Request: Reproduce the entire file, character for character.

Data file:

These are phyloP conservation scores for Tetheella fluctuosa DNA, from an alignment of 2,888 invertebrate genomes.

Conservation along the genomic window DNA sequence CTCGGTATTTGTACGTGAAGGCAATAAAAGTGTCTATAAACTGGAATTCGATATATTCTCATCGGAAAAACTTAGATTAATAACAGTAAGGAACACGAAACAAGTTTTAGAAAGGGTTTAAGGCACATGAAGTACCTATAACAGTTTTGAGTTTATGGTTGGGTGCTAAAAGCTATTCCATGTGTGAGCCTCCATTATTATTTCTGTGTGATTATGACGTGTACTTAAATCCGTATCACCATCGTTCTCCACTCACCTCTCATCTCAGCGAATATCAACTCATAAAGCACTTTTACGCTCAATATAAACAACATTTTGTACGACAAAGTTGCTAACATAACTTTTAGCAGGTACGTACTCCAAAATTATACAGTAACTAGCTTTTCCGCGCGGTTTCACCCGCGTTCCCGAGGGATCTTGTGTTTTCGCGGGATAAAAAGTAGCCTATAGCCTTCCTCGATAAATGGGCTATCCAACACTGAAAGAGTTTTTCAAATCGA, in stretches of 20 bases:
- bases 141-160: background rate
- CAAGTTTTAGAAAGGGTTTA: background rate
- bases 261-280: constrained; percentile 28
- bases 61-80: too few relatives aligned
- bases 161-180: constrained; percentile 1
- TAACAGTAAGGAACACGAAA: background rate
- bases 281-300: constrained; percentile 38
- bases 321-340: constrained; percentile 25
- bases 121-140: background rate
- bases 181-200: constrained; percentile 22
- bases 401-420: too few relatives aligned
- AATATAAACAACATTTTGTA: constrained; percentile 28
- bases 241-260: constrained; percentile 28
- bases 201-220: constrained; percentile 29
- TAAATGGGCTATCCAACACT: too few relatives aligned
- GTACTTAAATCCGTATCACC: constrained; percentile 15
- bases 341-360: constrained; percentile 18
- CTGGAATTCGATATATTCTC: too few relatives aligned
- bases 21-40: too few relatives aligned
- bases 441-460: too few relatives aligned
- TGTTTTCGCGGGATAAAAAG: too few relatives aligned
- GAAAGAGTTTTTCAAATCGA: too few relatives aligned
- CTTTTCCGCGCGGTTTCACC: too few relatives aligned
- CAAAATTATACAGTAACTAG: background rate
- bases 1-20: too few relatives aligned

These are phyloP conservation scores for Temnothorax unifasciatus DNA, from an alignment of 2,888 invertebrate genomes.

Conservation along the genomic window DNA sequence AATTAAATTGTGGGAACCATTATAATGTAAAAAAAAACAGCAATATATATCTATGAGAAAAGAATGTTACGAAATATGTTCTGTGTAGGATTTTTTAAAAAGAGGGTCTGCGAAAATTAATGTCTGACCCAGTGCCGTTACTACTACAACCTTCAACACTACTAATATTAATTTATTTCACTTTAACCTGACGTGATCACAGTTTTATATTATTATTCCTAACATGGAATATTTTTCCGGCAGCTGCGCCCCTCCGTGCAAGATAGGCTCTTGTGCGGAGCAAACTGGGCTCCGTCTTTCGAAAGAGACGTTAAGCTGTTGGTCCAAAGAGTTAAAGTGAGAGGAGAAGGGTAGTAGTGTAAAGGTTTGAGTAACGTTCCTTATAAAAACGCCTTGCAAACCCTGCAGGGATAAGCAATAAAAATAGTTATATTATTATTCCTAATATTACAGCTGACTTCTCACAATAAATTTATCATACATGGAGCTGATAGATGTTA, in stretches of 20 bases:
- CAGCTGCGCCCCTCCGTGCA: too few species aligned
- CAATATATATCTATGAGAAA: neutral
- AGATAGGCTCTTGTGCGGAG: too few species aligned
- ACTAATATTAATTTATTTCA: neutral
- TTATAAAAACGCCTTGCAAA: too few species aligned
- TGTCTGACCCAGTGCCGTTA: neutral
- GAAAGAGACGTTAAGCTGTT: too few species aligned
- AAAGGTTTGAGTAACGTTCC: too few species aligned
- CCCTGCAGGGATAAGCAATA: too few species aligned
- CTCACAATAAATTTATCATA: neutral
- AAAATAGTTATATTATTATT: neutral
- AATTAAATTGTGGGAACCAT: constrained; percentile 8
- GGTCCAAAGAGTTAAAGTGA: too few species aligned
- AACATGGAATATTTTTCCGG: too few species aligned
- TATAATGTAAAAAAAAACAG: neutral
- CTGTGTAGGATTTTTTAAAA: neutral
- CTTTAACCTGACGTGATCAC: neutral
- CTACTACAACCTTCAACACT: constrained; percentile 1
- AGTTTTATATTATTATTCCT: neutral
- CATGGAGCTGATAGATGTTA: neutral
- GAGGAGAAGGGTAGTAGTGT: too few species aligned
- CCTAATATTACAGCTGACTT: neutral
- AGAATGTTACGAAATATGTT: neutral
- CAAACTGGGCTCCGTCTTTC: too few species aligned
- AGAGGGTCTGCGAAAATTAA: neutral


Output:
These are phyloP conservation scores for Tetheella fluctuosa DNA, from an alignment of 2,888 invertebrate genomes.

Conservation along the genomic window DNA sequence CTCGGTATTTGTACGTGAAGGCAATAAAAGTGTCTATAAACTGGAATTCGATATATTCTCATCGGAAAAACTTAGATTAATAACAGTAAGGAACACGAAACAAGTTTTAGAAAGGGTTTAAGGCACATGAAGTACCTATAACAGTTTTGAGTTTATGGTTGGGTGCTAAAAGCTATTCCATGTGTGAGCCTCCATTATTATTTCTGTGTGATTATGACGTGTACTTAAATCCGTATCACCATCGTTCTCCACTCACCTCTCATCTCAGCGAATATCAACTCATAAAGCACTTTTACGCTCAATATAAACAACATTTTGTACGACAAAGTTGCTAACATAACTTTTAGCAGGTACGTACTCCAAAATTATACAGTAACTAGCTTTTCCGCGCGGTTTCACCCGCGTTCCCGAGGGATCTTGTGTTTTCGCGGGATAAAAAGTAGCCTATAGCCTTCCTCGATAAATGGGCTATCCAACACTGAAAGAGTTTTTCAAATCGA, in stretches of 20 bases:
- bases 141-160: background rate
- CAAGTTTTAGAAAGGGTTTA: background rate
- bases 261-280: constrained; percentile 28
- bases 61-80: too few relatives aligned
- bases 161-180: constrained; percentile 1
- TAACAGTAAGGAACACGAAA: background rate
- bases 281-300: constrained; percentile 38
- bases 321-340: constrained; percentile 25
- bases 121-140: background rate
- bases 181-200: constrained; percentile 22
- bases 401-420: too few relatives aligned
- AATATAAACAACATTTTGTA: constrained; percentile 28
- bases 241-260: constrained; percentile 28
- bases 201-220: constrained; percentile 29
- TAAATGGGCTATCCAACACT: too few relatives aligned
- GTACTTAAATCCGTATCACC: constrained; percentile 15
- bases 341-360: constrained; percentile 18
- CTGGAATTCGATATATTCTC: too few relatives aligned
- bases 21-40: too few relatives aligned
- bases 441-460: too few relatives aligned
- TGTTTTCGCGGGATAAAAAG: too few relatives aligned
- GAAAGAGTTTTTCAAATCGA: too few relatives aligned
- CTTTTCCGCGCGGTTTCACC: too few relatives aligned
- CAAAATTATACAGTAACTAG: background rate
- bases 1-20: too few relatives aligned

These are phyloP conservation scores for Temnothorax unifasciatus DNA, from an alignment of 2,888 invertebrate genomes.

Conservation along the genomic window DNA sequence AATTAAATTGTGGGAACCATTATAATGTAAAAAAAAACAGCAATATATATCTATGAGAAAAGAATGTTACGAAATATGTTCTGTGTAGGATTTTTTAAAAAGAGGGTCTGCGAAAATTAATGTCTGACCCAGTGCCGTTACTACTACAACCTTCAACACTACTAATATTAATTTATTTCACTTTAACCTGACGTGATCACAGTTTTATATTATTATTCCTAACATGGAATATTTTTCCGGCAGCTGCGCCCCTCCGTGCAAGATAGGCTCTTGTGCGGAGCAAACTGGGCTCCGTCTTTCGAAAGAGACGTTAAGCTGTTGGTCCAAAGAGTTAAAGTGAGAGGAGAAGGGTAGTAGTGTAAAGGTTTGAGTAACGTTCCTTATAAAAACGCCTTGCAAACCCTGCAGGGATAAGCAATAAAAATAGTTATATTATTATTCCTAATATTACAGCTGACTTCTCACAATAAATTTATCATACATGGAGCTGATAGATGTTA, in stretches of 20 bases:
- CAGCTGCGCCCCTCCGTGCA: too few species aligned
- CAATATATATCTATGAGAAA: neutral
- AGATAGGCTCTTGTGCGGAG: too few species aligned
- ACTAATATTAATTTATTTCA: neutral
- TTATAAAAACGCCTTGCAAA: too few species aligned
- TGTCTGACCCAGTGCCGTTA: neutral
- GAAAGAGACGTTAAGCTGTT: too few species aligned
- AAAGGTTTGAGTAACGTTCC: too few species aligned
- CCCTGCAGGGATAAGCAATA: too few species aligned
- CTCACAATAAATTTATCATA: neutral
- AAAATAGTTATATTATTATT: neutral
- AATTAAATTGTGGGAACCAT: constrained; percentile 8
- GGTCCAAAGAGTTAAAGTGA: too few species aligned
- AACATGGAATATTTTTCCGG: too few species aligned
- TATAATGTAAAAAAAAACAG: neutral
- CTGTGTAGGATTTTTTAAAA: neutral
- CTTTAACCTGACGTGATCAC: neutral
- CTACTACAACCTTCAACACT: constrained; percentile 1
- AGTTTTATATTATTATTCCT: neutral
- CATGGAGCTGATAGATGTTA: neutral
- GAGGAGAAGGGTAGTAGTGT: too few species aligned
- CCTAATATTACAGCTGACTT: neutral
- AGAATGTTACGAAATATGTT: neutral
- CAAACTGGGCTCCGTCTTTC: too few species aligned
- AGAGGGTCTGCGAAAATTAA: neutral